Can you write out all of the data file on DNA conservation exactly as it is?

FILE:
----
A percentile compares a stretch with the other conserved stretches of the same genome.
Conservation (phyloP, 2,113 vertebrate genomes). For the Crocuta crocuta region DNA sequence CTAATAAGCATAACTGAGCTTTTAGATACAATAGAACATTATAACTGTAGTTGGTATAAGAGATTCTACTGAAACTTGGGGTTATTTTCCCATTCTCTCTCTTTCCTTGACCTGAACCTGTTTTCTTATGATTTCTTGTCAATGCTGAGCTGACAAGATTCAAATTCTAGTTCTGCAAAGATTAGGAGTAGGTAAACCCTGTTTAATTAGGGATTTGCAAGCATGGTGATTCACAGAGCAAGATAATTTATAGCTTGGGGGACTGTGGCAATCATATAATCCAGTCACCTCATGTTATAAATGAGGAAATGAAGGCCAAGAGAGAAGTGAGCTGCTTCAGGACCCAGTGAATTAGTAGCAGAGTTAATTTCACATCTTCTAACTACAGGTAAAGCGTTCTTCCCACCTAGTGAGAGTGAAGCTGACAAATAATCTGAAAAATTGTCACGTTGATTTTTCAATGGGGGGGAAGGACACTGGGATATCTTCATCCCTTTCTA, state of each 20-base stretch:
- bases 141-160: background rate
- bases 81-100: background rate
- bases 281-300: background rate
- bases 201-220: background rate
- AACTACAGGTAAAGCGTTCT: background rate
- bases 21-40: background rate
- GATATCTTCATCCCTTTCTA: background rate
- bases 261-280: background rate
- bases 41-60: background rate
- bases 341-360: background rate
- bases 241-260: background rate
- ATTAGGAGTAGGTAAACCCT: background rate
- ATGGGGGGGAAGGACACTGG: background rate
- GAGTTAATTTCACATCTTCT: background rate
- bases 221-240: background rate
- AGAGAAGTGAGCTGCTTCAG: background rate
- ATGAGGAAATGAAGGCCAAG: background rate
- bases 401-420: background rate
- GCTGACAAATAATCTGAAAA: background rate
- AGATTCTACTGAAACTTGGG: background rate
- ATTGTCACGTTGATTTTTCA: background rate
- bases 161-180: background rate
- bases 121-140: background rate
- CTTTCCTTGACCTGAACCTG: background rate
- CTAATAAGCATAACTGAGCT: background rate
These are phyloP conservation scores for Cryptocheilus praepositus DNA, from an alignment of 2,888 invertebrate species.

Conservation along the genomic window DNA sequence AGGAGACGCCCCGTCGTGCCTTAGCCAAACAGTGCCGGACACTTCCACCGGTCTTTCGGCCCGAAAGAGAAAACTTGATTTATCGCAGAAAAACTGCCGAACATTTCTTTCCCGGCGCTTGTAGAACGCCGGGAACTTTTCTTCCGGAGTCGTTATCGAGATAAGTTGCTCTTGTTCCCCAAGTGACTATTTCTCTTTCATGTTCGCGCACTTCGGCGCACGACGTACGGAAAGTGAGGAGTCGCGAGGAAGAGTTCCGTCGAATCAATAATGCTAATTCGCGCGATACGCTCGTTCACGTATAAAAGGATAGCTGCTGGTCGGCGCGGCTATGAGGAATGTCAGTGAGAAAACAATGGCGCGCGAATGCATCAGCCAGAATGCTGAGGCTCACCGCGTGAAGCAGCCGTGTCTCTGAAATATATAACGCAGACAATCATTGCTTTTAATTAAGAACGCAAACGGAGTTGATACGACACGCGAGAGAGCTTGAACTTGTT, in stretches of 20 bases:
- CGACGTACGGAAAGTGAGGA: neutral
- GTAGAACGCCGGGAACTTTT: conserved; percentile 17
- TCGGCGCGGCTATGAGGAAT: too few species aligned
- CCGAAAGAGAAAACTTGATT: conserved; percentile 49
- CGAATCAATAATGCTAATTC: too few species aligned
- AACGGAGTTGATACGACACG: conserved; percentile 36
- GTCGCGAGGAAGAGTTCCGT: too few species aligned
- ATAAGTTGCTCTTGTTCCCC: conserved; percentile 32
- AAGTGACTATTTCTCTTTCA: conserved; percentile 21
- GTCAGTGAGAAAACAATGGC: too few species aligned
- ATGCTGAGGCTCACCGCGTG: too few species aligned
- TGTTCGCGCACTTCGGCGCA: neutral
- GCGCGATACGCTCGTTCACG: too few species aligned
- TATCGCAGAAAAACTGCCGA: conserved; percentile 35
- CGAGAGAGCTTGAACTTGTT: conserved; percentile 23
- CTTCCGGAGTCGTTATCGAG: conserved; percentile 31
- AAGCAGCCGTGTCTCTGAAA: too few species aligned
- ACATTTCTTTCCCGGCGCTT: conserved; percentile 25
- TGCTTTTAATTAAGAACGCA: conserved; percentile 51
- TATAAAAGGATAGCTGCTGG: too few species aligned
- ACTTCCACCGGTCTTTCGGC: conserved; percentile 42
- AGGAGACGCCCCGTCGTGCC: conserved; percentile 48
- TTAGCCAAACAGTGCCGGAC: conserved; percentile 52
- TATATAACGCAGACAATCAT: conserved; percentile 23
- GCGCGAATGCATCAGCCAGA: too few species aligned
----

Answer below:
A percentile compares a stretch with the other conserved stretches of the same genome.
Conservation (phyloP, 2,113 vertebrate genomes). For the Crocuta crocuta region DNA sequence CTAATAAGCATAACTGAGCTTTTAGATACAATAGAACATTATAACTGTAGTTGGTATAAGAGATTCTACTGAAACTTGGGGTTATTTTCCCATTCTCTCTCTTTCCTTGACCTGAACCTGTTTTCTTATGATTTCTTGTCAATGCTGAGCTGACAAGATTCAAATTCTAGTTCTGCAAAGATTAGGAGTAGGTAAACCCTGTTTAATTAGGGATTTGCAAGCATGGTGATTCACAGAGCAAGATAATTTATAGCTTGGGGGACTGTGGCAATCATATAATCCAGTCACCTCATGTTATAAATGAGGAAATGAAGGCCAAGAGAGAAGTGAGCTGCTTCAGGACCCAGTGAATTAGTAGCAGAGTTAATTTCACATCTTCTAACTACAGGTAAAGCGTTCTTCCCACCTAGTGAGAGTGAAGCTGACAAATAATCTGAAAAATTGTCACGTTGATTTTTCAATGGGGGGGAAGGACACTGGGATATCTTCATCCCTTTCTA, state of each 20-base stretch:
- bases 141-160: background rate
- bases 81-100: background rate
- bases 281-300: background rate
- bases 201-220: background rate
- AACTACAGGTAAAGCGTTCT: background rate
- bases 21-40: background rate
- GATATCTTCATCCCTTTCTA: background rate
- bases 261-280: background rate
- bases 41-60: background rate
- bases 341-360: background rate
- bases 241-260: background rate
- ATTAGGAGTAGGTAAACCCT: background rate
- ATGGGGGGGAAGGACACTGG: background rate
- GAGTTAATTTCACATCTTCT: background rate
- bases 221-240: background rate
- AGAGAAGTGAGCTGCTTCAG: background rate
- ATGAGGAAATGAAGGCCAAG: background rate
- bases 401-420: background rate
- GCTGACAAATAATCTGAAAA: background rate
- AGATTCTACTGAAACTTGGG: background rate
- ATTGTCACGTTGATTTTTCA: background rate
- bases 161-180: background rate
- bases 121-140: background rate
- CTTTCCTTGACCTGAACCTG: background rate
- CTAATAAGCATAACTGAGCT: background rate
These are phyloP conservation scores for Cryptocheilus praepositus DNA, from an alignment of 2,888 invertebrate species.

Conservation along the genomic window DNA sequence AGGAGACGCCCCGTCGTGCCTTAGCCAAACAGTGCCGGACACTTCCACCGGTCTTTCGGCCCGAAAGAGAAAACTTGATTTATCGCAGAAAAACTGCCGAACATTTCTTTCCCGGCGCTTGTAGAACGCCGGGAACTTTTCTTCCGGAGTCGTTATCGAGATAAGTTGCTCTTGTTCCCCAAGTGACTATTTCTCTTTCATGTTCGCGCACTTCGGCGCACGACGTACGGAAAGTGAGGAGTCGCGAGGAAGAGTTCCGTCGAATCAATAATGCTAATTCGCGCGATACGCTCGTTCACGTATAAAAGGATAGCTGCTGGTCGGCGCGGCTATGAGGAATGTCAGTGAGAAAACAATGGCGCGCGAATGCATCAGCCAGAATGCTGAGGCTCACCGCGTGAAGCAGCCGTGTCTCTGAAATATATAACGCAGACAATCATTGCTTTTAATTAAGAACGCAAACGGAGTTGATACGACACGCGAGAGAGCTTGAACTTGTT, in stretches of 20 bases:
- CGACGTACGGAAAGTGAGGA: neutral
- GTAGAACGCCGGGAACTTTT: conserved; percentile 17
- TCGGCGCGGCTATGAGGAAT: too few species aligned
- CCGAAAGAGAAAACTTGATT: conserved; percentile 49
- CGAATCAATAATGCTAATTC: too few species aligned
- AACGGAGTTGATACGACACG: conserved; percentile 36
- GTCGCGAGGAAGAGTTCCGT: too few species aligned
- ATAAGTTGCTCTTGTTCCCC: conserved; percentile 32
- AAGTGACTATTTCTCTTTCA: conserved; percentile 21
- GTCAGTGAGAAAACAATGGC: too few species aligned
- ATGCTGAGGCTCACCGCGTG: too few species aligned
- TGTTCGCGCACTTCGGCGCA: neutral
- GCGCGATACGCTCGTTCACG: too few species aligned
- TATCGCAGAAAAACTGCCGA: conserved; percentile 35
- CGAGAGAGCTTGAACTTGTT: conserved; percentile 23
- CTTCCGGAGTCGTTATCGAG: conserved; percentile 31
- AAGCAGCCGTGTCTCTGAAA: too few species aligned
- ACATTTCTTTCCCGGCGCTT: conserved; percentile 25
- TGCTTTTAATTAAGAACGCA: conserved; percentile 51
- TATAAAAGGATAGCTGCTGG: too few species aligned
- ACTTCCACCGGTCTTTCGGC: conserved; percentile 42
- AGGAGACGCCCCGTCGTGCC: conserved; percentile 48
- TTAGCCAAACAGTGCCGGAC: conserved; percentile 52
- TATATAACGCAGACAATCAT: conserved; percentile 23
- GCGCGAATGCATCAGCCAGA: too few species aligned